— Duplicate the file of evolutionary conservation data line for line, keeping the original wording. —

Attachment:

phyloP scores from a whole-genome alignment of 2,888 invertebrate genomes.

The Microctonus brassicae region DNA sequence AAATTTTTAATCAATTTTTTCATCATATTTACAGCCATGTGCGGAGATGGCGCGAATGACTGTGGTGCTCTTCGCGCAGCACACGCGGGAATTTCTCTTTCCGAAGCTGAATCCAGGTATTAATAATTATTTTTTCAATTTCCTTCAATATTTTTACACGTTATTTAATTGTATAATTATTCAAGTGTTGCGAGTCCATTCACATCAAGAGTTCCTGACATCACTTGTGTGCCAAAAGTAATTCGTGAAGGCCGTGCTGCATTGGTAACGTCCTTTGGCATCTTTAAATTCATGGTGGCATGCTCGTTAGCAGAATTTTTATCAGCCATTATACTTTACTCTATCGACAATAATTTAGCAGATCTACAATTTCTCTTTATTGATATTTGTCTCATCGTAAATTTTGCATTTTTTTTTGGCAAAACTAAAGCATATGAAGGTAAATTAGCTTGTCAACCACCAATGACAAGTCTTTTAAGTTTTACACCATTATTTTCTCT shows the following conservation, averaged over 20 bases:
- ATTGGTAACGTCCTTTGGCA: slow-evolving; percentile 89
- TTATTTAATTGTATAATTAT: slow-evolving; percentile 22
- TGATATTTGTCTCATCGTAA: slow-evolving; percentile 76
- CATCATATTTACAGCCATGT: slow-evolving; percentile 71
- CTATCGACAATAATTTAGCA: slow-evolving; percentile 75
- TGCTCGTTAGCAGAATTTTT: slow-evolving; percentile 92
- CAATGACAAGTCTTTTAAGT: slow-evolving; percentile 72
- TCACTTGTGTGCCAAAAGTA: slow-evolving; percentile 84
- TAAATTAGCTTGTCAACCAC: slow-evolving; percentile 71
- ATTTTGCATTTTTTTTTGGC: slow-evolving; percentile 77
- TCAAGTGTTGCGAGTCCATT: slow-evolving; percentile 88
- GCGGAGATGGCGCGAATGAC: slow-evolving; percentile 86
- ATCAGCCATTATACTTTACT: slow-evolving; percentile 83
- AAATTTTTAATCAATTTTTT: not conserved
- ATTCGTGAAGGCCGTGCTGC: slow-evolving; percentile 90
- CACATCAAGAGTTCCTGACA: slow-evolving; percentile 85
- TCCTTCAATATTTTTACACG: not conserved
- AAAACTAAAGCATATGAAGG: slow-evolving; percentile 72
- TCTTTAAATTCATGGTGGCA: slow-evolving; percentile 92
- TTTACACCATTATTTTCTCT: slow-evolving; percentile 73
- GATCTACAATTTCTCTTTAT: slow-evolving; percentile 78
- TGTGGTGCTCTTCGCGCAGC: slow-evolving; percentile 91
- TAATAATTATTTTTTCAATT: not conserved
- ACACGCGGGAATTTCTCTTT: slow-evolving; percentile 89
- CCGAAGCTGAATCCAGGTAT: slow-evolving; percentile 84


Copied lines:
phyloP scores from a whole-genome alignment of 2,888 invertebrate genomes.

The Microctonus brassicae region DNA sequence AAATTTTTAATCAATTTTTTCATCATATTTACAGCCATGTGCGGAGATGGCGCGAATGACTGTGGTGCTCTTCGCGCAGCACACGCGGGAATTTCTCTTTCCGAAGCTGAATCCAGGTATTAATAATTATTTTTTCAATTTCCTTCAATATTTTTACACGTTATTTAATTGTATAATTATTCAAGTGTTGCGAGTCCATTCACATCAAGAGTTCCTGACATCACTTGTGTGCCAAAAGTAATTCGTGAAGGCCGTGCTGCATTGGTAACGTCCTTTGGCATCTTTAAATTCATGGTGGCATGCTCGTTAGCAGAATTTTTATCAGCCATTATACTTTACTCTATCGACAATAATTTAGCAGATCTACAATTTCTCTTTATTGATATTTGTCTCATCGTAAATTTTGCATTTTTTTTTGGCAAAACTAAAGCATATGAAGGTAAATTAGCTTGTCAACCACCAATGACAAGTCTTTTAAGTTTTACACCATTATTTTCTCT shows the following conservation, averaged over 20 bases:
- ATTGGTAACGTCCTTTGGCA: slow-evolving; percentile 89
- TTATTTAATTGTATAATTAT: slow-evolving; percentile 22
- TGATATTTGTCTCATCGTAA: slow-evolving; percentile 76
- CATCATATTTACAGCCATGT: slow-evolving; percentile 71
- CTATCGACAATAATTTAGCA: slow-evolving; percentile 75
- TGCTCGTTAGCAGAATTTTT: slow-evolving; percentile 92
- CAATGACAAGTCTTTTAAGT: slow-evolving; percentile 72
- TCACTTGTGTGCCAAAAGTA: slow-evolving; percentile 84
- TAAATTAGCTTGTCAACCAC: slow-evolving; percentile 71
- ATTTTGCATTTTTTTTTGGC: slow-evolving; percentile 77
- TCAAGTGTTGCGAGTCCATT: slow-evolving; percentile 88
- GCGGAGATGGCGCGAATGAC: slow-evolving; percentile 86
- ATCAGCCATTATACTTTACT: slow-evolving; percentile 83
- AAATTTTTAATCAATTTTTT: not conserved
- ATTCGTGAAGGCCGTGCTGC: slow-evolving; percentile 90
- CACATCAAGAGTTCCTGACA: slow-evolving; percentile 85
- TCCTTCAATATTTTTACACG: not conserved
- AAAACTAAAGCATATGAAGG: slow-evolving; percentile 72
- TCTTTAAATTCATGGTGGCA: slow-evolving; percentile 92
- TTTACACCATTATTTTCTCT: slow-evolving; percentile 73
- GATCTACAATTTCTCTTTAT: slow-evolving; percentile 78
- TGTGGTGCTCTTCGCGCAGC: slow-evolving; percentile 91
- TAATAATTATTTTTTCAATT: not conserved
- ACACGCGGGAATTTCTCTTT: slow-evolving; percentile 89
- CCGAAGCTGAATCCAGGTAT: slow-evolving; percentile 84